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Effects of transport, fasting and anaesthesia on the faecal microbiota of healthy adult horses


Schoster, A; Mosing, M; Jalali, M; Staempfli, H R; Weese, J S (2016). Effects of transport, fasting and anaesthesia on the faecal microbiota of healthy adult horses. Equine Veterinary Journal, 48(5):595-602.

Abstract

Reasons for performing study: The intestinal microbiota is important for health and disease. Factors that disturb the equine intestinal microbiota need further investigation.
Objectives: To determine the effects of transport, fasting and anaesthesia on the faecal microbiota of healthy adult horses using next-generation sequencing.
Study design: Experimental trial.
Methods: Faecal samples were taken from 8 horses at baseline, after transport, 12 h of fasting and 24, 48 and 72 h after a 6 h anaesthesia. Next generation sequencing of the V4 region of the 16S rRNA gene was used to assess the microbial composition of faeces. Alpha diversity, phylogenetic structures and beta diversity were assessed.
Results: There were significant changes in the relative abundances of phyla, classes, orders and families after transport, fasting and anaesthesia. Most notably horses had a significantly lower abundance of Clostridiales after transport compared with baseline (P = 0.03) and a decreased abundance of Rickettsiales after fasting (P = 0.024). Alpha diversity was not significantly different between time points (all P>0.21). When parsimony analysis was applied, anaesthesia had a significant effect on community membership and structure (Jaccard index and Yue and Clayton index both P = 0.02).
Conclusions: There was some effect of transport, fasting and anaesthesia on the composition and structure of the microbiota of healthy horses. This indicates these are potentially stress factors for the equine intestinal microbiota. Further investigation is required to look at the potential impact of changes in the microbiota on the development of disease in the post anaesthetic period.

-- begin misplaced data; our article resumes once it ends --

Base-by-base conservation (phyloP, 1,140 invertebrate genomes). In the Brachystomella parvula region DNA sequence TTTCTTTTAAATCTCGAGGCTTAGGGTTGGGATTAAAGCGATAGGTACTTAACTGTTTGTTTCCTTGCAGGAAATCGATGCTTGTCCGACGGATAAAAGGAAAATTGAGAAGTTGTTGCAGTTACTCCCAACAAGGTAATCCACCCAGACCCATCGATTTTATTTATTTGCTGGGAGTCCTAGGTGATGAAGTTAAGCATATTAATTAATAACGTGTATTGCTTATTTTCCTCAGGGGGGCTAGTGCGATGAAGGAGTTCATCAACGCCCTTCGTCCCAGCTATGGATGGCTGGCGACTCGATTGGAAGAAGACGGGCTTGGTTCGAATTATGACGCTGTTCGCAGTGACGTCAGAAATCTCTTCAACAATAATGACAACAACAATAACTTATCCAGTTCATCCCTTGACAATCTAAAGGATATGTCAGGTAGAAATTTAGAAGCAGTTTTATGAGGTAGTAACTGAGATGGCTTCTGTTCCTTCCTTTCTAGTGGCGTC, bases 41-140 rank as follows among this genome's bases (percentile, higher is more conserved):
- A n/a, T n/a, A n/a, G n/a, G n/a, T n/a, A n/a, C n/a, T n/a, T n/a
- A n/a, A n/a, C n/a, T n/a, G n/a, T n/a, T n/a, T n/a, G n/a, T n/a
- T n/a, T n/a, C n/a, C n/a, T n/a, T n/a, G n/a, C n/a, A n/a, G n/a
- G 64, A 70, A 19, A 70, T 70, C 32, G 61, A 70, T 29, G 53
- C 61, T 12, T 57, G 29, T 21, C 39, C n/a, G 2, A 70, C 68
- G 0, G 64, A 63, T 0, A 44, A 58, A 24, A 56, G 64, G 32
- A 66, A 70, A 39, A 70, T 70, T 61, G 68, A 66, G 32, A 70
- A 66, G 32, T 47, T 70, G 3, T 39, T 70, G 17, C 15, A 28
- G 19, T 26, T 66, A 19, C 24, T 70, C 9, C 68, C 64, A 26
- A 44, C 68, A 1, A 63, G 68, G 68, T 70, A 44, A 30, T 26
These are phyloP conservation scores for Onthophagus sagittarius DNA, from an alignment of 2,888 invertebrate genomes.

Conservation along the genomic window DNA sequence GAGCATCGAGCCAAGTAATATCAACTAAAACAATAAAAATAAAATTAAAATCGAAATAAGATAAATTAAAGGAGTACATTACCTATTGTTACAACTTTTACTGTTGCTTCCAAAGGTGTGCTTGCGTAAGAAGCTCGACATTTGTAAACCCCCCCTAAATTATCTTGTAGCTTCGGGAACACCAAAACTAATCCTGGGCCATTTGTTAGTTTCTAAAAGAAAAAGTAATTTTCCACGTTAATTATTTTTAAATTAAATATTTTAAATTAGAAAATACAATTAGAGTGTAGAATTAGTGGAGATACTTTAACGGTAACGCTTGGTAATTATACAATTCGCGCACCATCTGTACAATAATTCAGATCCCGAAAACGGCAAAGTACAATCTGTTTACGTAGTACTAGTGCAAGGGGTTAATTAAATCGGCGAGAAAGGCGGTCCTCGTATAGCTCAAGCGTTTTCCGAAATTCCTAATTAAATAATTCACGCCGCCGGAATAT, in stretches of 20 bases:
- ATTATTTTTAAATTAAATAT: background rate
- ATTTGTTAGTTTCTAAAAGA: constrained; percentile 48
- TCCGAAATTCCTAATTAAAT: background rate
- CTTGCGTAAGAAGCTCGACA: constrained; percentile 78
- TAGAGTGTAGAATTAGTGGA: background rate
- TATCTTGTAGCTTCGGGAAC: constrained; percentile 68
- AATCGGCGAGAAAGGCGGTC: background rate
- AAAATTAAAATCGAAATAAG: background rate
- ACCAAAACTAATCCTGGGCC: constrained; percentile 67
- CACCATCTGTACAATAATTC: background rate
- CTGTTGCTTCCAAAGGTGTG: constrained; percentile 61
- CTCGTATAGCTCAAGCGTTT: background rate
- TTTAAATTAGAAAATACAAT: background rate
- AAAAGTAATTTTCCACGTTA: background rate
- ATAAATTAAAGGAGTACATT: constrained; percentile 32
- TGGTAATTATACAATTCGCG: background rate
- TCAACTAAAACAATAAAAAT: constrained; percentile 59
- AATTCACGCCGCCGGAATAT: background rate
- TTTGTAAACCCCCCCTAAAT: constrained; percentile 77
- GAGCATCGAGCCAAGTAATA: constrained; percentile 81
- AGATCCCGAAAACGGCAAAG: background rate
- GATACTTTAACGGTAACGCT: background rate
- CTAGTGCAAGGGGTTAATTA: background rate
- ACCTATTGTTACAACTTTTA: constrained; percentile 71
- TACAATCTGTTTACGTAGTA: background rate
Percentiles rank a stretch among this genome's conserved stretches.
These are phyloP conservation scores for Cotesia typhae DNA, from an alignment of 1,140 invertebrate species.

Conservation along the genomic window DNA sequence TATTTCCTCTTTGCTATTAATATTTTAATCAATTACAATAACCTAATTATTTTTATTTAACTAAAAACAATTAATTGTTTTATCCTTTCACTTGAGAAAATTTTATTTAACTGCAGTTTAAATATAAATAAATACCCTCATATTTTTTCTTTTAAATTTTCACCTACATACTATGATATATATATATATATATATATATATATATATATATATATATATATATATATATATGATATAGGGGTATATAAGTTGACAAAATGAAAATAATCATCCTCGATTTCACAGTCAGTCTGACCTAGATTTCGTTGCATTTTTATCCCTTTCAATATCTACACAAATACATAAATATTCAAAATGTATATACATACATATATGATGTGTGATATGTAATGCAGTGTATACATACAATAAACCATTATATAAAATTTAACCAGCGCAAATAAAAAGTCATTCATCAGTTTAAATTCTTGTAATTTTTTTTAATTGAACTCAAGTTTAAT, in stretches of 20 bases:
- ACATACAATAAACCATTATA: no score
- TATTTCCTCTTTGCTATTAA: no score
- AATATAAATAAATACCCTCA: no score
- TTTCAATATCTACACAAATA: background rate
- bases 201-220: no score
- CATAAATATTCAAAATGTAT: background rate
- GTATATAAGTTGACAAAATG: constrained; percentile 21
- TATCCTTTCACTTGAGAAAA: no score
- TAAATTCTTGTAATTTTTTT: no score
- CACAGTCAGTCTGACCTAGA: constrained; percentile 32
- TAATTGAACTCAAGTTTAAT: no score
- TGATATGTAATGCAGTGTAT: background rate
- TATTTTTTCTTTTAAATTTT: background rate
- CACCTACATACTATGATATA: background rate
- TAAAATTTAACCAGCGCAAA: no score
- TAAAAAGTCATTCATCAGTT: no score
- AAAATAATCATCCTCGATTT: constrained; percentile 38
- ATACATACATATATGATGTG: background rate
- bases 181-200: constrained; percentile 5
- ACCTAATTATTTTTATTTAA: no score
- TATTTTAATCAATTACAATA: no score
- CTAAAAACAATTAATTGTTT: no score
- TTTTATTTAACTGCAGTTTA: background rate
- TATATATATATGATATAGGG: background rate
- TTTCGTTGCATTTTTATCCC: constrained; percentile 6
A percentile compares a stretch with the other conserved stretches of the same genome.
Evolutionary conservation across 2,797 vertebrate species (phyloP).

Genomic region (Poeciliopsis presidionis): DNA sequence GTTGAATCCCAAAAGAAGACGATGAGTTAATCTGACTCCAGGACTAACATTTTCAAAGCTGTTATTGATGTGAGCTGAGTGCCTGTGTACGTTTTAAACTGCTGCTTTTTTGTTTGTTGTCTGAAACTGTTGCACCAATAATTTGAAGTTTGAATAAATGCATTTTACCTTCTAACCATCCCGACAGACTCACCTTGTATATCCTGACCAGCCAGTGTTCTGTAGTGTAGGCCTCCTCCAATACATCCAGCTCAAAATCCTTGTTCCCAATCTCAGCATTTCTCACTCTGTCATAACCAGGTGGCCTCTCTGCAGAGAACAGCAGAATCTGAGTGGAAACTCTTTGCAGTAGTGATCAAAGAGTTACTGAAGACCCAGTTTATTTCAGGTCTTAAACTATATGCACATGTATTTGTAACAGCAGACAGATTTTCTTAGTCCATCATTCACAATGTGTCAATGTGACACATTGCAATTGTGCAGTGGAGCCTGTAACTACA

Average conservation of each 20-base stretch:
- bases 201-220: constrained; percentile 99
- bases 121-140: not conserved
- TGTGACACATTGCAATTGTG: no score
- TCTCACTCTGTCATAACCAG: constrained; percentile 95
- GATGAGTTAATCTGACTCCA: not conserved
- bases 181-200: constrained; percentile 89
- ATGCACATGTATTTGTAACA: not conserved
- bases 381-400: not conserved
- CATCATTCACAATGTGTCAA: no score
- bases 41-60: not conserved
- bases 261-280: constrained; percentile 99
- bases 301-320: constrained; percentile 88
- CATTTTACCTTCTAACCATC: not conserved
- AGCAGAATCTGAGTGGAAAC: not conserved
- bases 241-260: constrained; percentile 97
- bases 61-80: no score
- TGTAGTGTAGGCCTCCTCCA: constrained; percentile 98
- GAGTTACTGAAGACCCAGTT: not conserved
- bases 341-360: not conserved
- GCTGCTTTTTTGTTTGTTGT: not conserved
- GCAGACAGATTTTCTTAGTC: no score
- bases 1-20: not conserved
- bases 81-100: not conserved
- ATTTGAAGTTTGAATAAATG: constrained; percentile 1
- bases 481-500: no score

Abstract

Reasons for performing study: The intestinal microbiota is important for health and disease. Factors that disturb the equine intestinal microbiota need further investigation.
Objectives: To determine the effects of transport, fasting and anaesthesia on the faecal microbiota of healthy adult horses using next-generation sequencing.
Study design: Experimental trial.
Methods: Faecal samples were taken from 8 horses at baseline, after transport, 12 h of fasting and 24, 48 and 72 h after a 6 h anaesthesia. Next generation sequencing of the V4 region of the 16S rRNA gene was used to assess the microbial composition of faeces. Alpha diversity, phylogenetic structures and beta diversity were assessed.
Results: There were significant changes in the relative abundances of phyla, classes, orders and families after transport, fasting and anaesthesia. Most notably horses had a significantly lower abundance of Clostridiales after transport compared with baseline (P = 0.03) and a decreased abundance of Rickettsiales after fasting (P = 0.024). Alpha diversity was not significantly different between time points (all P>0.21). When parsimony analysis was applied, anaesthesia had a significant effect on community membership and structure (Jaccard index and Yue and Clayton index both P = 0.02).
Conclusions: There was some effect of transport, fasting and anaesthesia on the composition and structure of the microbiota of healthy horses. This indicates these are potentially stress factors for the equine intestinal microbiota. Further investigation is required to look at the potential impact of changes in the microbiota on the development of disease in the post anaesthetic period.

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Additional indexing

Item Type:Journal Article, refereed, original work
Communities & Collections:05 Vetsuisse Faculty > Veterinary Clinic > Equine Department
Dewey Decimal Classification:570 Life sciences; biology
630 Agriculture
Language:English
Date:2016
Deposited On:19 Oct 2015 11:51
Last Modified:13 Aug 2016 01:00
Publisher:Wiley-Blackwell Publishing, Inc.
ISSN:0425-1644
Publisher DOI:https://doi.org/10.1111/evj.12479

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